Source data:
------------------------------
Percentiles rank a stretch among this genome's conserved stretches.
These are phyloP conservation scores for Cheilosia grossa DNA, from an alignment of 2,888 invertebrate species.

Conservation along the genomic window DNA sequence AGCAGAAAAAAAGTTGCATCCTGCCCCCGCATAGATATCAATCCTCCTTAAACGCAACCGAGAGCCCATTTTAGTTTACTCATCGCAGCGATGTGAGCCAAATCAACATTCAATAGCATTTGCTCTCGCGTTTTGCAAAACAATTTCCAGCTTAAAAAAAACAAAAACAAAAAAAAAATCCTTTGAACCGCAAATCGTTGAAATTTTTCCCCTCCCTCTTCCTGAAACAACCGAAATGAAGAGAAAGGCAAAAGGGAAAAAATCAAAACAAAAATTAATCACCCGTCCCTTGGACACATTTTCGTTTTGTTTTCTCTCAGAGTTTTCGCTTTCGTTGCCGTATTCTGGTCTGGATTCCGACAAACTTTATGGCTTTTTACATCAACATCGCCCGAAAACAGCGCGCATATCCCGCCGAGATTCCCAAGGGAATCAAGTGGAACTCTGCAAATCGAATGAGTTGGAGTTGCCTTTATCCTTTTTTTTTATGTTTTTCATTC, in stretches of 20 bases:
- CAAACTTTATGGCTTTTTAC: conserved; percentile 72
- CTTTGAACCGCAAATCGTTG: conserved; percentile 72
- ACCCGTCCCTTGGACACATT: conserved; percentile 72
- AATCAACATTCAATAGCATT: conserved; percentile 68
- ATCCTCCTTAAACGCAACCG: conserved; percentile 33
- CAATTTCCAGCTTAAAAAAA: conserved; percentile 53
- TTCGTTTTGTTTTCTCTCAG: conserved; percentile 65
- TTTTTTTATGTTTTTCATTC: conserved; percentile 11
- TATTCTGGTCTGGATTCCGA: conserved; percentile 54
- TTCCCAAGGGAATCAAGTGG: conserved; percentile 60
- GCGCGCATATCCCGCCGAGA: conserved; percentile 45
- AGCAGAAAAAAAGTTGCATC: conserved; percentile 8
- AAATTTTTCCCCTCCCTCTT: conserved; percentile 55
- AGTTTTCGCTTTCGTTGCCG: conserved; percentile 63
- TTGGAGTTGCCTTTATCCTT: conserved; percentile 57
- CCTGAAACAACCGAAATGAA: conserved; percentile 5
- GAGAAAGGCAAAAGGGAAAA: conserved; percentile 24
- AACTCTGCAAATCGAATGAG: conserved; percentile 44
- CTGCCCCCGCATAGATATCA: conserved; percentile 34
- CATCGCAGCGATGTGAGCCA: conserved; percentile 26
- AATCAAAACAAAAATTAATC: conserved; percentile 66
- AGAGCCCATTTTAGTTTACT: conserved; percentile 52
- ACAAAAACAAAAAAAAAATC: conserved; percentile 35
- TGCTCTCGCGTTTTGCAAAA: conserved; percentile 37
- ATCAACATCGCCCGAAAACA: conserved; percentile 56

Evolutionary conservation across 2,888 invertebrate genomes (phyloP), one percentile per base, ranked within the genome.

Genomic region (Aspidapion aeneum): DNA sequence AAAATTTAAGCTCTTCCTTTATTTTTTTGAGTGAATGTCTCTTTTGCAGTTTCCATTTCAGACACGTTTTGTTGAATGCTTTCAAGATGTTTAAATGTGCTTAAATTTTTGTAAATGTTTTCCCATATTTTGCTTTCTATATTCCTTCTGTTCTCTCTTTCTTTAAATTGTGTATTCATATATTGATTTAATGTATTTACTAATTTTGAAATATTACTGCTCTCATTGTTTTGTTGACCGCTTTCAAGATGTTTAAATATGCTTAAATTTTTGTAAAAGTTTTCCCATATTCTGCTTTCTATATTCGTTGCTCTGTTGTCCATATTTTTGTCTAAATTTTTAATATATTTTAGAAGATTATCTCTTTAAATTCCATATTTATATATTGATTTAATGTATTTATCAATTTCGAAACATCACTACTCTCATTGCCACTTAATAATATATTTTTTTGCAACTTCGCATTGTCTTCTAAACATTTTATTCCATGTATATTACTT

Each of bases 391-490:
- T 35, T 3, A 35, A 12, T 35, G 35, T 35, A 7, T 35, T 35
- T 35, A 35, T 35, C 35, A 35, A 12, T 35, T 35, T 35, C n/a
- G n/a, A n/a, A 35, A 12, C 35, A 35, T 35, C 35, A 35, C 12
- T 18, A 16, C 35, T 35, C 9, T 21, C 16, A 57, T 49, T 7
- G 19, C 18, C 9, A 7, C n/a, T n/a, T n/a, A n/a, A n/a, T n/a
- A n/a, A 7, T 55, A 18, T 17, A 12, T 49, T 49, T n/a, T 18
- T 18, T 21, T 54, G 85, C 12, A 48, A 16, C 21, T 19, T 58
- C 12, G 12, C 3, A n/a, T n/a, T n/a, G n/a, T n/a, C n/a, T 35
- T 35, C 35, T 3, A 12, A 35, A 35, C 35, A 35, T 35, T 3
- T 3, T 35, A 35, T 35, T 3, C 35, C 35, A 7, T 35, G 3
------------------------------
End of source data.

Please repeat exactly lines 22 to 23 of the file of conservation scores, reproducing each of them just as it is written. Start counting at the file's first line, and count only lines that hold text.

- CTGCCCCCGCATAGATATCA: conserved; percentile 34
- CATCGCAGCGATGTGAGCCA: conserved; percentile 26